By KEVIN HOHNBAUM

A little over two years ago, Keizer City Council changed the development code in Keizer to allow large format stores anywhere in Keizer that is zoned for mixed use.  This change was made in spite of many hundreds of Keizer citizens testifying, writing letters, signing petitions and speaking out opposed to the change.

A local citizens group, Keep Keizer Livable, disagrees with the concept that big box retailers can co-exist side by side with neighborhoods and has proposed the an initiative that would limit retail buildings to no more than 65,000 square feet unless it is in Area A of Keizer Station.

The intention of the proposed change is not to eliminate the ability of retailers to locate in Keizer but to limit their ability to negatively impact our neighborhoods and roads.  Area A of Keizer Station is the appropriate place for big box stores.  There is no impact on neighborhoods and traffic stays focused within a contained area in which road patterns have already been created to accommodate the increase in cars.

We need to protect and enhance our local businesses.  The change in development code made two years ago allows a big box store to be built not only in areas zoned mixed use but also on land that is currently vacant or as part of a redevelopment project on River Road.

According to Stacy Mitchell, senior researcher for the non-profit Institute for Local Self-Reliance, “When we spend $100 at a local business, $45 stays within the community.  When we spend $100 with a national chain only about $14 recirculates locally.”

Why is it important to protect and strengthen our neighborhood businesses?

• They continually support our schools, Little League, soccer, Keizer Youth Basketball Association, choirs, bands and other youth programs through volunteerism and donations.

• They are generally locally owned and operated and their employees are our neighbors.

• They represent Keizer’s motto of pride, spirit, and volunteerism.

According to statistics from Walmart, big box stores generate between 4,200 and 7,200 cars per day.  Adding this volume of traffic to our city streets outside of Area A, will overwhelm Keizer’s already challenged roads and neighborhood streets. The city council’s decision to allow the siting of a big box store at Lockhaven and Chemawa Road would force all of the store’s traffic directly onto Chemawa Road, an established family neighborhood.  This is the immediate threat, but the potential exists for similar impacts throughout Keizer in the future.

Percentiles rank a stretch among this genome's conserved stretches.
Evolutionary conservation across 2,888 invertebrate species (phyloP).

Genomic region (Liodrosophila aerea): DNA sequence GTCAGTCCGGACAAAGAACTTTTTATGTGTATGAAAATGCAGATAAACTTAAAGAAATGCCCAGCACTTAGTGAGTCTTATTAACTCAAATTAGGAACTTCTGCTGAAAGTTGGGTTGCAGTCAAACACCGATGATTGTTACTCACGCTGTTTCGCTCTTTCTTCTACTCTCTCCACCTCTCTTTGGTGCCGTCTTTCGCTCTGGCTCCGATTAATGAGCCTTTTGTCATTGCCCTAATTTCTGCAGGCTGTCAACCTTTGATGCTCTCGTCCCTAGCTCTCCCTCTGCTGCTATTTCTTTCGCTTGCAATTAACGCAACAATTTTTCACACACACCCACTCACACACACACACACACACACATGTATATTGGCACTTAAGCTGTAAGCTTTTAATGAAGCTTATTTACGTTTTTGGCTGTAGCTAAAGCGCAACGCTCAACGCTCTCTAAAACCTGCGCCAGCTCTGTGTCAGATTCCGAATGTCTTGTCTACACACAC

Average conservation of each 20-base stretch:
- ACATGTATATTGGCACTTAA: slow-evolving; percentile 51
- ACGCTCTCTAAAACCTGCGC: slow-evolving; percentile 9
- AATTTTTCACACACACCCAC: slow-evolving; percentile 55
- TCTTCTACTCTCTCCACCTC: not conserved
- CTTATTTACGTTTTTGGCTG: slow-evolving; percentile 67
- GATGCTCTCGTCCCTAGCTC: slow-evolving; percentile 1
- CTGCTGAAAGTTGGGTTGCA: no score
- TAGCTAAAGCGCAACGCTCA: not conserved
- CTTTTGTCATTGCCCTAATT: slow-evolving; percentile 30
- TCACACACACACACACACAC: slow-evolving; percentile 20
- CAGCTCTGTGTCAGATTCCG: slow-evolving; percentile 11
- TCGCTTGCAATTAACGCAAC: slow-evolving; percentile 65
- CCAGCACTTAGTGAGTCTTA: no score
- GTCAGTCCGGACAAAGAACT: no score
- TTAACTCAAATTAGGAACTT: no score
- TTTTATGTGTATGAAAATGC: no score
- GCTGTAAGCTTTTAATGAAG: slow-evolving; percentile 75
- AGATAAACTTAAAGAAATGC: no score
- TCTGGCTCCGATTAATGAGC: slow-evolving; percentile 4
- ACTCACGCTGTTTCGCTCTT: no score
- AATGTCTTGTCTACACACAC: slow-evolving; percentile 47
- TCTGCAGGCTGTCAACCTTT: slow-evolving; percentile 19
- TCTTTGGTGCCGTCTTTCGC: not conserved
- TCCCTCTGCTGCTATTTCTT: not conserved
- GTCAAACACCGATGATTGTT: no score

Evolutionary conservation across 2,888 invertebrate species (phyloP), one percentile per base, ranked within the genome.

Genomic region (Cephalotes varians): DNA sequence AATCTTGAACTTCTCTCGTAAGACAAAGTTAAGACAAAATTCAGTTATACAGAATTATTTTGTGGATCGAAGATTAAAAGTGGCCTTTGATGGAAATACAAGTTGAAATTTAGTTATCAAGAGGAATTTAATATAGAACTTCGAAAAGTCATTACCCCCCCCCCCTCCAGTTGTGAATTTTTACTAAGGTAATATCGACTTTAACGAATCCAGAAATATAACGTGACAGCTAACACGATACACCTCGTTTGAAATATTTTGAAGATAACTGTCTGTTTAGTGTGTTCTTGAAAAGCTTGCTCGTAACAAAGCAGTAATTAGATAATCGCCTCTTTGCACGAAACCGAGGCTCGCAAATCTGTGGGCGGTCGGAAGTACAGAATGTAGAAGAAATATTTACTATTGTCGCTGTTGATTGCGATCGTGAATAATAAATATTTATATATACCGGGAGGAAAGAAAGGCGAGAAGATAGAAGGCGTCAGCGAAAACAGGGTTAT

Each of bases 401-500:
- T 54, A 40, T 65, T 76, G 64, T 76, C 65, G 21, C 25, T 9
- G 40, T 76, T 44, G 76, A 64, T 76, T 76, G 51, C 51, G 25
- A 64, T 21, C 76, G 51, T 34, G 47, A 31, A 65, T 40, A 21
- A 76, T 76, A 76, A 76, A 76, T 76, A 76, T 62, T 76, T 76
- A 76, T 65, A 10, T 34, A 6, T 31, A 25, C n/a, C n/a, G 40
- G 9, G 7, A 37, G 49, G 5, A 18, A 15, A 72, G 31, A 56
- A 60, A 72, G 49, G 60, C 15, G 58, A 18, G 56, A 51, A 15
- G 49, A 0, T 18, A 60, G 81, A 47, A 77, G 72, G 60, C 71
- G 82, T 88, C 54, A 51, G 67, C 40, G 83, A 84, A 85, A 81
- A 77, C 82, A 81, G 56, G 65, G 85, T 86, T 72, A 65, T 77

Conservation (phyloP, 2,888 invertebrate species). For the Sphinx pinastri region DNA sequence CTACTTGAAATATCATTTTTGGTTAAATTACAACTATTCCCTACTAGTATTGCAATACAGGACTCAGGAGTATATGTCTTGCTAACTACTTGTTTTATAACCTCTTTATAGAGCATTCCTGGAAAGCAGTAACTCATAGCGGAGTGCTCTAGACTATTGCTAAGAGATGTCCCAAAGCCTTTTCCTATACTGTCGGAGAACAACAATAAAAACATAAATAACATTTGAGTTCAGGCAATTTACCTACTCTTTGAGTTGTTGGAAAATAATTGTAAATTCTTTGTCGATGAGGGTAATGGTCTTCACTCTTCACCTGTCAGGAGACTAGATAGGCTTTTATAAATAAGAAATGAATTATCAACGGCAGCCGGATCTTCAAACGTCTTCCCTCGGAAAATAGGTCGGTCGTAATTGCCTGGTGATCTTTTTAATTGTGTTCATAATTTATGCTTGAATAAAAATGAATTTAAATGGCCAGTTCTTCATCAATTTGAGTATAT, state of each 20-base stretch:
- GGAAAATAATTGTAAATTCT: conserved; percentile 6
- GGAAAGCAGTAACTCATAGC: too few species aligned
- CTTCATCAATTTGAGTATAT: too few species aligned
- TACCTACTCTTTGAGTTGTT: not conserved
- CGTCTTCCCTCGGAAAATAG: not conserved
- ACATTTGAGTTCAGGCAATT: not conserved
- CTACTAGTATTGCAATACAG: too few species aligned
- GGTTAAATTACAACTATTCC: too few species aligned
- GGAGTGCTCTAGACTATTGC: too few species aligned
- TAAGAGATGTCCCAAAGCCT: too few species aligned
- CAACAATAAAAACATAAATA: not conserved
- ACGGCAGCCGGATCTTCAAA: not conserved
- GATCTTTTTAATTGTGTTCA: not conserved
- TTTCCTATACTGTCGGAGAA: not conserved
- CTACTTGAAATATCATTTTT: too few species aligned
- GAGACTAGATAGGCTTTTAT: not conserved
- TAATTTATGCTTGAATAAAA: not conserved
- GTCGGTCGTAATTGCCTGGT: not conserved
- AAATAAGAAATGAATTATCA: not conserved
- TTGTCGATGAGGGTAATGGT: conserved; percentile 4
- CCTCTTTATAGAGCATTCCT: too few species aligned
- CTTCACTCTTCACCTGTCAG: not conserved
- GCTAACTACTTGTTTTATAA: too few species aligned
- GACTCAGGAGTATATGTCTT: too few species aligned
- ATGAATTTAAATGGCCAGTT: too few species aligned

Keizer Development Code says mixed use is supposed to “support transit use, provide a buffer between busy streets and residential neighborhoods, and provide new housing opportunities in the City.  Development is intended to be pedestrian-oriented with buildings close to and oriented to the sidewalk.”  The change made two years ago allows buildings of 135,000 square feet in any mixed use area of Keizer.  Keep Keizer Livable feels that big box stores do not belong adjacent to neighborhoods and are not pedestrian or transit friendly.

Keep Keizer Livable believes the future of Keizer is of the highest concern to all of its citizens, and we want to give people the opportunity to talk about the issues and ultimately make their voices heard. The initiative process is the vehicle the State of Oregon provides to allow this type of issue to be resolved by the people.   Petitions are being circulated throughout Keizer to put this issue on the March ballot.  When enough signatures are collected, State of Oregon law requires the City Council to consider adopting the initiative, saving any potential costs involved with holding a special election.

Kevin Hohnbaum lives in Keizer and is a co-founder of Keep Keizer Livable.